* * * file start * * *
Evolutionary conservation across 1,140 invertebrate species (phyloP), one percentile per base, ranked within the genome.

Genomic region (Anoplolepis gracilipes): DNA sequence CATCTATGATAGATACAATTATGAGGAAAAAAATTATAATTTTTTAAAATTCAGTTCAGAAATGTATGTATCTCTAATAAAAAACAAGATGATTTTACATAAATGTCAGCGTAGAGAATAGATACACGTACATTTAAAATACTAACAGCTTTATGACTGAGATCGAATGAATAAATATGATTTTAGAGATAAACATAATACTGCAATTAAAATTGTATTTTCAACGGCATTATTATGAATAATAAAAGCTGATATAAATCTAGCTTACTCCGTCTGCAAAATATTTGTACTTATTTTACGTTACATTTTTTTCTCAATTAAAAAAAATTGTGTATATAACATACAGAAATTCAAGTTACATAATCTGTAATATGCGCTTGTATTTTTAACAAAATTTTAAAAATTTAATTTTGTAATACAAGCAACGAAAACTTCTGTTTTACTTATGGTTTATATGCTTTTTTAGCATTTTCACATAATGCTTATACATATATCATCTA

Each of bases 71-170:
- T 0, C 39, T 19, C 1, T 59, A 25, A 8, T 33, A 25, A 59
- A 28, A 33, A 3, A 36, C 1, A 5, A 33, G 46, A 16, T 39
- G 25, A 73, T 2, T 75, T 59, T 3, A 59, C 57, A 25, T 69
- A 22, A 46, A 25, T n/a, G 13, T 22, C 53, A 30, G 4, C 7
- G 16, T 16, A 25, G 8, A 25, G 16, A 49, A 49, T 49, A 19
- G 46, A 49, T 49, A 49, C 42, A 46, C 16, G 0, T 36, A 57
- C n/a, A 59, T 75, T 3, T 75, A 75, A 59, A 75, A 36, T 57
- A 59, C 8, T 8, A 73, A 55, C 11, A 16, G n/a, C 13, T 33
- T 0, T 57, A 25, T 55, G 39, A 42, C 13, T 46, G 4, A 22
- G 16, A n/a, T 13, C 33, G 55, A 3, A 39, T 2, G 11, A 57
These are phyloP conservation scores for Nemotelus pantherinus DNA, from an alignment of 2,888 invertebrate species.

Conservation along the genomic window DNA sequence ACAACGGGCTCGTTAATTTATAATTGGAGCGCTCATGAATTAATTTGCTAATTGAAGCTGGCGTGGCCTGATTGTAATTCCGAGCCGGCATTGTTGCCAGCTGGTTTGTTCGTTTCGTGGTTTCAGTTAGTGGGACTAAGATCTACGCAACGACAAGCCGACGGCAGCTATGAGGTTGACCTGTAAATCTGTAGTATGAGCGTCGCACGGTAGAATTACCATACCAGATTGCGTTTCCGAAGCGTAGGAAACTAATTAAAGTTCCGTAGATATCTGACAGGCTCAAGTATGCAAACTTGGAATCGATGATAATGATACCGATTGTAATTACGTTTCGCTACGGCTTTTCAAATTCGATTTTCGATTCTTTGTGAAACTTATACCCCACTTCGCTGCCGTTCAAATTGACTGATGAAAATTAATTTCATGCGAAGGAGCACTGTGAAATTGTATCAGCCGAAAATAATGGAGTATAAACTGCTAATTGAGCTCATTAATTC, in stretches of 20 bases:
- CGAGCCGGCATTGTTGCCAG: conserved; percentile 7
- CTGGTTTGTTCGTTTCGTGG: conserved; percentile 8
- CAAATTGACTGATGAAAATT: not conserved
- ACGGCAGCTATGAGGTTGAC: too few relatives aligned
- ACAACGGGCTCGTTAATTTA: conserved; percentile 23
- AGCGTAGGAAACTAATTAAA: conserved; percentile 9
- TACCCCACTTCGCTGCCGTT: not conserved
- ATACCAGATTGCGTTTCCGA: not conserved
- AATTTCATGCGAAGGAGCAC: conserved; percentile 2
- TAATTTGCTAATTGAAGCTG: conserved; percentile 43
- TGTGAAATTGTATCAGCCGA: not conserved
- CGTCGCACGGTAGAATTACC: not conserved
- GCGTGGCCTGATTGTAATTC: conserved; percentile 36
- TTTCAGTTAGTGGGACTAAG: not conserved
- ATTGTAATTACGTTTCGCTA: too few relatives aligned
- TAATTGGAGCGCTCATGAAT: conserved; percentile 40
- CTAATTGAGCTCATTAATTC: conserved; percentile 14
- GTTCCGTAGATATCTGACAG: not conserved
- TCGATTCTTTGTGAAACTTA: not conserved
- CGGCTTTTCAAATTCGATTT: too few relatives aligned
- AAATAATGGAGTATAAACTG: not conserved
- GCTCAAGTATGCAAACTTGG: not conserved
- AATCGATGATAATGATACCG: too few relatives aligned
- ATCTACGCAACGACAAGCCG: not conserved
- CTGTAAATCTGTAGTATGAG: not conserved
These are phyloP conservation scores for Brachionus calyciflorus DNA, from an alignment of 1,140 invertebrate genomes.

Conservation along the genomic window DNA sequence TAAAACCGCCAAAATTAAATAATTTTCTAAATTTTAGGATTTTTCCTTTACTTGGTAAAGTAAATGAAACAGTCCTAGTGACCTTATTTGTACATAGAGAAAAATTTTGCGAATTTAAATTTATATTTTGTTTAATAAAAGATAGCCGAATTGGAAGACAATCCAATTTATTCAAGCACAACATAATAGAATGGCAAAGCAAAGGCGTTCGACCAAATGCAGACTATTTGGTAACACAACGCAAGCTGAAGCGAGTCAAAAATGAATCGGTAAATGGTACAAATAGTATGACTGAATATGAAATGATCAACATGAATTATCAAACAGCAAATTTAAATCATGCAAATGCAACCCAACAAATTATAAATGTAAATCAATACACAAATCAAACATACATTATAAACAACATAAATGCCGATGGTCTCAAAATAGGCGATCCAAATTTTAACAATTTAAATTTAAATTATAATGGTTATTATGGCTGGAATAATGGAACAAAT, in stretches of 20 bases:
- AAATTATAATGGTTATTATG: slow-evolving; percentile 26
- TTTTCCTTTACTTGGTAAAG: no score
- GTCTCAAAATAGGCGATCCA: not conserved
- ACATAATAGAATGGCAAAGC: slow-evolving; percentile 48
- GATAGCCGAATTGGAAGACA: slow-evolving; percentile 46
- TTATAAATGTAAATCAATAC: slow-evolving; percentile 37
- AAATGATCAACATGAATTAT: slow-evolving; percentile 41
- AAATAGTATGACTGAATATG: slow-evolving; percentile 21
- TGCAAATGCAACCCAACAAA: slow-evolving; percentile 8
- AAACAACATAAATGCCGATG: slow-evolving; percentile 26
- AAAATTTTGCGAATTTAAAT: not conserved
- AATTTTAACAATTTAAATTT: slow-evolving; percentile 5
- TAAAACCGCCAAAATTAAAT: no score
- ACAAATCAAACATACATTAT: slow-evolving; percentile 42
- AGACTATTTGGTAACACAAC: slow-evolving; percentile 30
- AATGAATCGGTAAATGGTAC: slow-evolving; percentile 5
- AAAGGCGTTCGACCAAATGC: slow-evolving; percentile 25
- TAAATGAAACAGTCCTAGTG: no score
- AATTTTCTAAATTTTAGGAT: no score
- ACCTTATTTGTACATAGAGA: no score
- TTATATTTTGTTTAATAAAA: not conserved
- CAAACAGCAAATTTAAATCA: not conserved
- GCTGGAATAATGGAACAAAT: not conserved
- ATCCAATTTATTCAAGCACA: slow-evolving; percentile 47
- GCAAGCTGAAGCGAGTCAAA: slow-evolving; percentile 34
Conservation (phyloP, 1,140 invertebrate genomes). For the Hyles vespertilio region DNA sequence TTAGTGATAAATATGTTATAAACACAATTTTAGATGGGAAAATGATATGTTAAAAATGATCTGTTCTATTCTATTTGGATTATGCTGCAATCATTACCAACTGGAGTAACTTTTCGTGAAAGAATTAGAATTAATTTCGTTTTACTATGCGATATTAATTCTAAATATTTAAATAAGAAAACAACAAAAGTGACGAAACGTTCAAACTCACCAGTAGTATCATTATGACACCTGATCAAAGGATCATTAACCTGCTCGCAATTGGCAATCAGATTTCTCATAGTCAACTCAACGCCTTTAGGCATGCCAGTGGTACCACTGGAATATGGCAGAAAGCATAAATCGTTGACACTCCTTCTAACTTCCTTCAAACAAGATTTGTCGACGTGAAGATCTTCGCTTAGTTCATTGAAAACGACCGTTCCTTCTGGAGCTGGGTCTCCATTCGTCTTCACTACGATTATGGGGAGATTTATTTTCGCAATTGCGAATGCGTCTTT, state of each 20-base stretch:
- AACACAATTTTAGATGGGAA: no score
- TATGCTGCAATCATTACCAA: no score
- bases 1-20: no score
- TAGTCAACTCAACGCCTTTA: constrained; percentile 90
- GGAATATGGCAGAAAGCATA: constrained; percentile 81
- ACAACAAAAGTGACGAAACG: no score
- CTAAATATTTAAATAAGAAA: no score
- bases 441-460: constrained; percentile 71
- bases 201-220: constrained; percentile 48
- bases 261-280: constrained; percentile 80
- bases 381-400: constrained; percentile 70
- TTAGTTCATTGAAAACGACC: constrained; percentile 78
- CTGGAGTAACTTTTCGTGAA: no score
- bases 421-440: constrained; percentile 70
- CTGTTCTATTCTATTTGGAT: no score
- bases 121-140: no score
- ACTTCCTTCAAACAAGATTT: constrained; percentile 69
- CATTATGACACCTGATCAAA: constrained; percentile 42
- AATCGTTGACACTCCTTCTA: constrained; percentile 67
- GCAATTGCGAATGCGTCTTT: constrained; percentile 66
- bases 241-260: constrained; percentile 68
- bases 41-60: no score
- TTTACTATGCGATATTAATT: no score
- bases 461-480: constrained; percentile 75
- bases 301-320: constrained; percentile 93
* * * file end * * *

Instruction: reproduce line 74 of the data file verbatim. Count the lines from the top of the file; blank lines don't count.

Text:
- ACAACAAAAGTGACGAAACG: no score